In the ‘70s and ‘80s, Juneau was a much different town, but policing, if a new book is any judge of events, was much the same.
“Cool Man Lewk” was written last year by Karl Lewkowski about his life, including a seven-year stint as a member of the Juneau Police Department.
Lewkowski, born in Ohio and growing up at least partially in an orphanage, moved to Juneau with his wife and children in 1973, Lewkowski said in a phone interview.
“I left Ohio because my kids were teenagers giving us a rough time,” Lewkowski said. “I had a convenience store and sold it.”
Lewkowski’s younger brother, Tony, had moved to Juneau previously, working with what would eventually become GCI.
“I visited my brother and just fell in love with the place,” Lewkowski said. “The beauty of it; the way the city was situated. My brother was there and I thought it was the perfect place to go.”
Working first with a series of grocery companies, Lewkowski made the decision to join the police department when a pair of officers, one of them a friend, were killed. Officers Jimmy Kennedy and friend of Lewkowski’s Officer Richard Adair were killed by a resident on Evergreen Avenue while on a call on April 17, 1979. The suspect died by suicide before police were able to apprehend him, according to the book.
“I applied for the traffic officer’s job,” Adair said. “They said ‘No, you’re going to be a patrolman,’ there in 1979.”
While Lewkowski’s wife, Toni, was initially apprehensive about it, they purchased a police scanner that she’d listen to while Lewkowski was on shifts, the book said. Lewkowski initially learned from Juneau officers before attending the state’s Public Safety Academy in Sitka in October of 1979.
JPD was a smaller organization at the time, Lewkowski said, with roughly 15-20 officers and a station located near Marine Way downtown. Patrolling was different as well, with Alaska State Troopers responsible for part of the area.
“The troopers had one end of town, and we had the other end of town. We backed up the troopers a lot,” Lewkowski said. “I have nothing but good memories of the captains, the lieutenants, the sergeants.”
Lewkowski would go on to pick up the rank of corporal in 1981, and enjoyed the work a great deal, he said. Juneau was beginning to get cruise ships, there was plenty of through-traffic dealing with the Trans-Alaska Pipeline System, and alcohol was a perpetual problem.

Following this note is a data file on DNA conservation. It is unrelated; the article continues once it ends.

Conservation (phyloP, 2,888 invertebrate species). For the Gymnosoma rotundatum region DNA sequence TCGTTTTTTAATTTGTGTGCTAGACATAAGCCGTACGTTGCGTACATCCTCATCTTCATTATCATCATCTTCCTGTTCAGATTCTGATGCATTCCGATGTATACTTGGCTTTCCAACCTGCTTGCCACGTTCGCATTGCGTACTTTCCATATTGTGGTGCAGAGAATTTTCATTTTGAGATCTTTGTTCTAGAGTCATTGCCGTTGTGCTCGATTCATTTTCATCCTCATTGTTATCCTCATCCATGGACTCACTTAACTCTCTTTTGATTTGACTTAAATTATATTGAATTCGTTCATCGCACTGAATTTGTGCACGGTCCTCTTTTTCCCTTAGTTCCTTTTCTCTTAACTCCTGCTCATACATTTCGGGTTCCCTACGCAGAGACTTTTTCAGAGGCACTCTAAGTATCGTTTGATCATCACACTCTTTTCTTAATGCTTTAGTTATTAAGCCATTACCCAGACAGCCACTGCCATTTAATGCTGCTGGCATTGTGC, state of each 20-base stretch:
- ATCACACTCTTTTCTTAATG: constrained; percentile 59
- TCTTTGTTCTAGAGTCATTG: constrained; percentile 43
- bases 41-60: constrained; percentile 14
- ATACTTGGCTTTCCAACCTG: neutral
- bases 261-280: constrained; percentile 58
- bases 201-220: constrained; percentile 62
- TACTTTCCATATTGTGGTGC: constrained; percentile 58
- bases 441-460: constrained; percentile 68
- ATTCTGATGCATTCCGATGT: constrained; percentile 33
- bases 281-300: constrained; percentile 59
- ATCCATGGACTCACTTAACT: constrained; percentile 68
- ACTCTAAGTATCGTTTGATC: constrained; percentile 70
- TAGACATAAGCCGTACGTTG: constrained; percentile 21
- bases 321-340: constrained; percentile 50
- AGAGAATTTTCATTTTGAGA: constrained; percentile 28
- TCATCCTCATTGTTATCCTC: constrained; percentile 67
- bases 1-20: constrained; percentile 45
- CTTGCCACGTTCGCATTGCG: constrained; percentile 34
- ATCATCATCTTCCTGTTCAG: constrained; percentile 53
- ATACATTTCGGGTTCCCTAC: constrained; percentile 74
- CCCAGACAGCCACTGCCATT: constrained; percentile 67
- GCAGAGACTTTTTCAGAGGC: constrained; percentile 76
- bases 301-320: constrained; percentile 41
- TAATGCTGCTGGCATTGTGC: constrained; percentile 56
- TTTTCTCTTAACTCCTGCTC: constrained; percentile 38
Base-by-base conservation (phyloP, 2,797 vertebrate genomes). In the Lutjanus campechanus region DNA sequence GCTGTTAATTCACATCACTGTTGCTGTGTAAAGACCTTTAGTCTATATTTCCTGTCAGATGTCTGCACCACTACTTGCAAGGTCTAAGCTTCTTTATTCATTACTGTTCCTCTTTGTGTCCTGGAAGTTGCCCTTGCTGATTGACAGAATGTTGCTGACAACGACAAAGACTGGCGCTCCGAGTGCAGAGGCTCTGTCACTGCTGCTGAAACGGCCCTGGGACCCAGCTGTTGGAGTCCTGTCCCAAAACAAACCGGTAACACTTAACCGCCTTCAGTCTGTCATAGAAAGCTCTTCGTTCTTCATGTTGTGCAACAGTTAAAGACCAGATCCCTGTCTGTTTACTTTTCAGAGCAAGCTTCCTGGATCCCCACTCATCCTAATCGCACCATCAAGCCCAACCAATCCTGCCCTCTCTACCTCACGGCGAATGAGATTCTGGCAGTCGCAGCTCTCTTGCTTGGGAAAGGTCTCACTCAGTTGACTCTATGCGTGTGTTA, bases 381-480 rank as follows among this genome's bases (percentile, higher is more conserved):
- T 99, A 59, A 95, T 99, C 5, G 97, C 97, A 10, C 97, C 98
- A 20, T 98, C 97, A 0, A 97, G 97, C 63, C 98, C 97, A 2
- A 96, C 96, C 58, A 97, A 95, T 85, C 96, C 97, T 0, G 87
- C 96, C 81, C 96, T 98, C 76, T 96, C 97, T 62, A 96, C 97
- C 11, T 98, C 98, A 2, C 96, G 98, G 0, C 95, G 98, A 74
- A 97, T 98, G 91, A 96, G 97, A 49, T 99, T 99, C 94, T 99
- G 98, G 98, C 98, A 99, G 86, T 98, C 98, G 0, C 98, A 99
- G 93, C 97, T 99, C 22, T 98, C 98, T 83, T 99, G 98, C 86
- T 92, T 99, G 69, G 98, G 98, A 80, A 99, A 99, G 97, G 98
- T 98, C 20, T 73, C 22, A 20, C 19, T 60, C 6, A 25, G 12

“I loved working the streets. I walked the town, I knew the town. I thought I had a good rapport with the people,” Lewkowski said. “The danger was always there. I would say, being in a small community, with a lot of people coming in and out, there was always crime to look for. It was a great place to be a police officer. I was sad to leave.”
During his time with JPD, Lewkowski would deal with murders, manhunts and escapees from prison. Lewkowski would also serve with the JPD’s nascent Special Emergency Response Team, predecessor to the more modern SWAT teams, as well as with narcotics teams. Lewkowski would first serve under Chief Joseph Ciraulo, and upon Ciraulo’s retirement in 1985, Chief Michael Gelston, who passed away in late December in 2020.
“When Chief Gelston passed away, I had a tear in my eye,” Lewkowski said. “I sent flowers, I talked to the boys, told them what a good chief he was.”
Lewkowski was eventually obliged to leave Juneau to return to Ohio to deal with his mother-in-law’s failing health, leaving with a glowing letter from on of JPD’s sergeants, according to the book. Lewkowski continued briefly working with a narcotics unit in Ohio, before circumstances conspired to send him into private investigative work, Lewkowski said.
“If not for my wife’s mother dying, we’d probably have stayed in Alaska forever,” Lewkowski said. “It was a great place to be a police officer. I was sad to leave.”
• Contact reporter Michael S. Lockett at (757) 621-1197 or email@example.com.